Plummer: Even in death, Pat Tillman keeps pushing me to be a better man
May 10, 2020, 2:46 PM
(AP Photo/Roy Dabner)
Few athletes can encompass the legendary status that the late Pat Tillman has, especially in the state of Arizona.
Tillman spent his college football playing days with the Arizona State Sun Devils and was drafted by the Arizona Cardinals before enlisting in the U.S. Army, where he was tragically killed by friendly fire in Afghanistan.
“I’m kind of pissed off at Pat right now,” former ASU and Cardinals quarterback Jake Plummer told Arizona Sports’ Doug & Wolf on Friday for Legends Week. “Even in his death and ongoing legacy and his legendary status, he makes me feel like I’m not doing enough. I’m not doing more.
“Of course I’m not mad at Pat. I use him as motivation sometimes. There were times where I was talking about Pat and look at my own life and say, ‘Man, if Pat saw what I was doing now, he’d say you talk too much. You need to start getting stuff done.'”
Plummer noted that Tillman probably wouldn’t have used the word “stuff” and most likely would’ve used a different word.
“Pat, in a way, can be kind of maddening,” Plummer said. “He keeps pushing me — even in his death — to be a better man.
“When we were friends and he was alive and we were seeing each other, he would do the same thing. ‘What are you up to? What are you learning? What are you reading?’ He’d dig in right away and make you go, ‘(expletive), this guy. He’s making me feel like less of a man.'”
The former QB still keeps in touch with the Tillman family, and even considers himself a spokesman for the legendary linebacker.
“Not because I chose that, but I think in a way to take that heat and what must be a tremendous sorrow that’s hard as hell off of his family,” Plummer said. “I can’t imagine people wanting to talk to [the Tillman family]. It’s just endless still with the questions looming about his ending. You can’t focus on that. Instead, talk about the good that he did.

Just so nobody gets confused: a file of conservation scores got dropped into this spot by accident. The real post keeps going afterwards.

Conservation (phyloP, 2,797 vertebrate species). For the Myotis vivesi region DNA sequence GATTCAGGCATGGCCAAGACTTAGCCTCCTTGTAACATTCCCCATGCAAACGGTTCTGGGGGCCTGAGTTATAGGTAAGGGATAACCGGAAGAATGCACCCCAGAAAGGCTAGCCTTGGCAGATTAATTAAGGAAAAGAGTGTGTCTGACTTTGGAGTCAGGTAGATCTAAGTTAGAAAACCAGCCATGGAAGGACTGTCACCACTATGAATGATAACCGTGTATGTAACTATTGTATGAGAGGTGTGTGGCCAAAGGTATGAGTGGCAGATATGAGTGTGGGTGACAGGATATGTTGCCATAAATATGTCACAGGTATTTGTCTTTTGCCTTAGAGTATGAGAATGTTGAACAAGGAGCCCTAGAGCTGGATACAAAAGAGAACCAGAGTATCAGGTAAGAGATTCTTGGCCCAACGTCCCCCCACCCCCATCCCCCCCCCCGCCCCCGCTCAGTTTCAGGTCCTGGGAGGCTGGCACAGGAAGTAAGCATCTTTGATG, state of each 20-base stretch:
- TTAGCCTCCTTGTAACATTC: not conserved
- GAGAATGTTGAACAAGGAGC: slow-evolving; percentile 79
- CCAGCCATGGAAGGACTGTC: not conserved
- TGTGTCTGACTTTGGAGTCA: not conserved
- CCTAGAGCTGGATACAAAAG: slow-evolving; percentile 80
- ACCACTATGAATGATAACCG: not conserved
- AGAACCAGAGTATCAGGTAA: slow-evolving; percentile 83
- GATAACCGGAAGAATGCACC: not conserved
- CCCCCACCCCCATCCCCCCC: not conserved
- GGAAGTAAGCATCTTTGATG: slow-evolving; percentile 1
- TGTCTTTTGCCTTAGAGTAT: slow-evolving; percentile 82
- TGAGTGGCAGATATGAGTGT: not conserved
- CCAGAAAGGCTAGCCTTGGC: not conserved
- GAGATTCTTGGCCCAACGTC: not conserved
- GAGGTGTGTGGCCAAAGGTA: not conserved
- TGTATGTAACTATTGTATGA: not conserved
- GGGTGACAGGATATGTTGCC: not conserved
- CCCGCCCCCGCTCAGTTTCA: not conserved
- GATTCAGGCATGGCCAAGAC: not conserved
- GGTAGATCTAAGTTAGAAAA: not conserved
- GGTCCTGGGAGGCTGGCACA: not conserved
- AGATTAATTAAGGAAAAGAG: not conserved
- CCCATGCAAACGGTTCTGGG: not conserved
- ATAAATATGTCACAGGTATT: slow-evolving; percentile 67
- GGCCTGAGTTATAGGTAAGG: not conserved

“He befriended [people], made them feel like they were someone, like they were a human. It’s a very simple thing to do but it was an innate trait in him that he was able to really engage and make you feel like you were something special.”
It didn’t take long for Tillman to turn heads and win people over on the field either. Even in the former teammates’ early days of practice together for the Sun Devils, Plummer knew that Tillman was going to be special.
“Immediately I loved this guy because right away he was a tone-setter,” Plummer said. “He didn’t care if you were going to come across in practice and reach up for a ball and his job was to stop you, he was going to stop you. Sometimes he would make some guys really mad with his intensity and passion.
“To watch him at ASU and then to watch him on the field in the pros, he just was all in and I loved that about him. And he was a phenomenal football player.”
Plummer praised Tillman’s football IQ, so much that the former QB even touted that the likes of ESPN’s NFL Draft experts Mel Kiper and Todd McShay “don’t know (expletive)” in comparison.
“Pat knew it so deeply that if he knew where to be and how to get there then he would be able to make the plays,” Plummer said.
“He was a true student of the game. He was a very highly intelligent football player. I loved playing with him, man. He brought it.”